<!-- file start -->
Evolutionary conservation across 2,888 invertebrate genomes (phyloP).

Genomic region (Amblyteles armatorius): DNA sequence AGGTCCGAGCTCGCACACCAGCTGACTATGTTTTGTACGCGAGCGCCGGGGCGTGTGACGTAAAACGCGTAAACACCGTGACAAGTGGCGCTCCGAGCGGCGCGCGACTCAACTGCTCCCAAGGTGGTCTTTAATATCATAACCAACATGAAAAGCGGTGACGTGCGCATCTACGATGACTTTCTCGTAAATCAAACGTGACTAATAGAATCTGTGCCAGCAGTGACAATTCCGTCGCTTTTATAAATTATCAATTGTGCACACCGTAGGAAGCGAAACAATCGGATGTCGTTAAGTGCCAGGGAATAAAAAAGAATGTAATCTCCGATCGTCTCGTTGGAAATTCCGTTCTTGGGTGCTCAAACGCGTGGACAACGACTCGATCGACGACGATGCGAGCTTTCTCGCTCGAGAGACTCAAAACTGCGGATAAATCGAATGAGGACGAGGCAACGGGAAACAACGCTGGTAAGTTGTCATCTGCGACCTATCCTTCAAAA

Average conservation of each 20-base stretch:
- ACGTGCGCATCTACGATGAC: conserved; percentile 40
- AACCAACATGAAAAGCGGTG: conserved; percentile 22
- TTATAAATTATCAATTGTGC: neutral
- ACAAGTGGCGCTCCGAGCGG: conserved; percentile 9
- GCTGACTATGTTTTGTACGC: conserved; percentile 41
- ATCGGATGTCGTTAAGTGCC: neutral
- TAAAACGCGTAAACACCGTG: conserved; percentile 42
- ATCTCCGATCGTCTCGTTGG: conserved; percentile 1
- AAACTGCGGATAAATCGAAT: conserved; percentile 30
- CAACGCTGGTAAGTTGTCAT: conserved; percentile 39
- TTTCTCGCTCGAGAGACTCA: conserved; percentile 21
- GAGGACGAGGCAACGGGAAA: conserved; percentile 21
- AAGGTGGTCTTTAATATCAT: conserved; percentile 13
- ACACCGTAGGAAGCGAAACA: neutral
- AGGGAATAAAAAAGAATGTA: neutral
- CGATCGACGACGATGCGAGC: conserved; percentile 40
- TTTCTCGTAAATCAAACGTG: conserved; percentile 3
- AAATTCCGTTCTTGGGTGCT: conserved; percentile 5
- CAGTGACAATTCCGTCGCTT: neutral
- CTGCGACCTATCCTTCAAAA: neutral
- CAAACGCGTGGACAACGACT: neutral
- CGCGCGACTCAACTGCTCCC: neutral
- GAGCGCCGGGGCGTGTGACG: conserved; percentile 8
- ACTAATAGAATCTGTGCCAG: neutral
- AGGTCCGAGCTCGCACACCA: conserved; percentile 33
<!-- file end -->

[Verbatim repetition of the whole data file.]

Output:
Evolutionary conservation across 2,888 invertebrate genomes (phyloP).

Genomic region (Amblyteles armatorius): DNA sequence AGGTCCGAGCTCGCACACCAGCTGACTATGTTTTGTACGCGAGCGCCGGGGCGTGTGACGTAAAACGCGTAAACACCGTGACAAGTGGCGCTCCGAGCGGCGCGCGACTCAACTGCTCCCAAGGTGGTCTTTAATATCATAACCAACATGAAAAGCGGTGACGTGCGCATCTACGATGACTTTCTCGTAAATCAAACGTGACTAATAGAATCTGTGCCAGCAGTGACAATTCCGTCGCTTTTATAAATTATCAATTGTGCACACCGTAGGAAGCGAAACAATCGGATGTCGTTAAGTGCCAGGGAATAAAAAAGAATGTAATCTCCGATCGTCTCGTTGGAAATTCCGTTCTTGGGTGCTCAAACGCGTGGACAACGACTCGATCGACGACGATGCGAGCTTTCTCGCTCGAGAGACTCAAAACTGCGGATAAATCGAATGAGGACGAGGCAACGGGAAACAACGCTGGTAAGTTGTCATCTGCGACCTATCCTTCAAAA

Average conservation of each 20-base stretch:
- ACGTGCGCATCTACGATGAC: conserved; percentile 40
- AACCAACATGAAAAGCGGTG: conserved; percentile 22
- TTATAAATTATCAATTGTGC: neutral
- ACAAGTGGCGCTCCGAGCGG: conserved; percentile 9
- GCTGACTATGTTTTGTACGC: conserved; percentile 41
- ATCGGATGTCGTTAAGTGCC: neutral
- TAAAACGCGTAAACACCGTG: conserved; percentile 42
- ATCTCCGATCGTCTCGTTGG: conserved; percentile 1
- AAACTGCGGATAAATCGAAT: conserved; percentile 30
- CAACGCTGGTAAGTTGTCAT: conserved; percentile 39
- TTTCTCGCTCGAGAGACTCA: conserved; percentile 21
- GAGGACGAGGCAACGGGAAA: conserved; percentile 21
- AAGGTGGTCTTTAATATCAT: conserved; percentile 13
- ACACCGTAGGAAGCGAAACA: neutral
- AGGGAATAAAAAAGAATGTA: neutral
- CGATCGACGACGATGCGAGC: conserved; percentile 40
- TTTCTCGTAAATCAAACGTG: conserved; percentile 3
- AAATTCCGTTCTTGGGTGCT: conserved; percentile 5
- CAGTGACAATTCCGTCGCTT: neutral
- CTGCGACCTATCCTTCAAAA: neutral
- CAAACGCGTGGACAACGACT: neutral
- CGCGCGACTCAACTGCTCCC: neutral
- GAGCGCCGGGGCGTGTGACG: conserved; percentile 8
- ACTAATAGAATCTGTGCCAG: neutral
- AGGTCCGAGCTCGCACACCA: conserved; percentile 33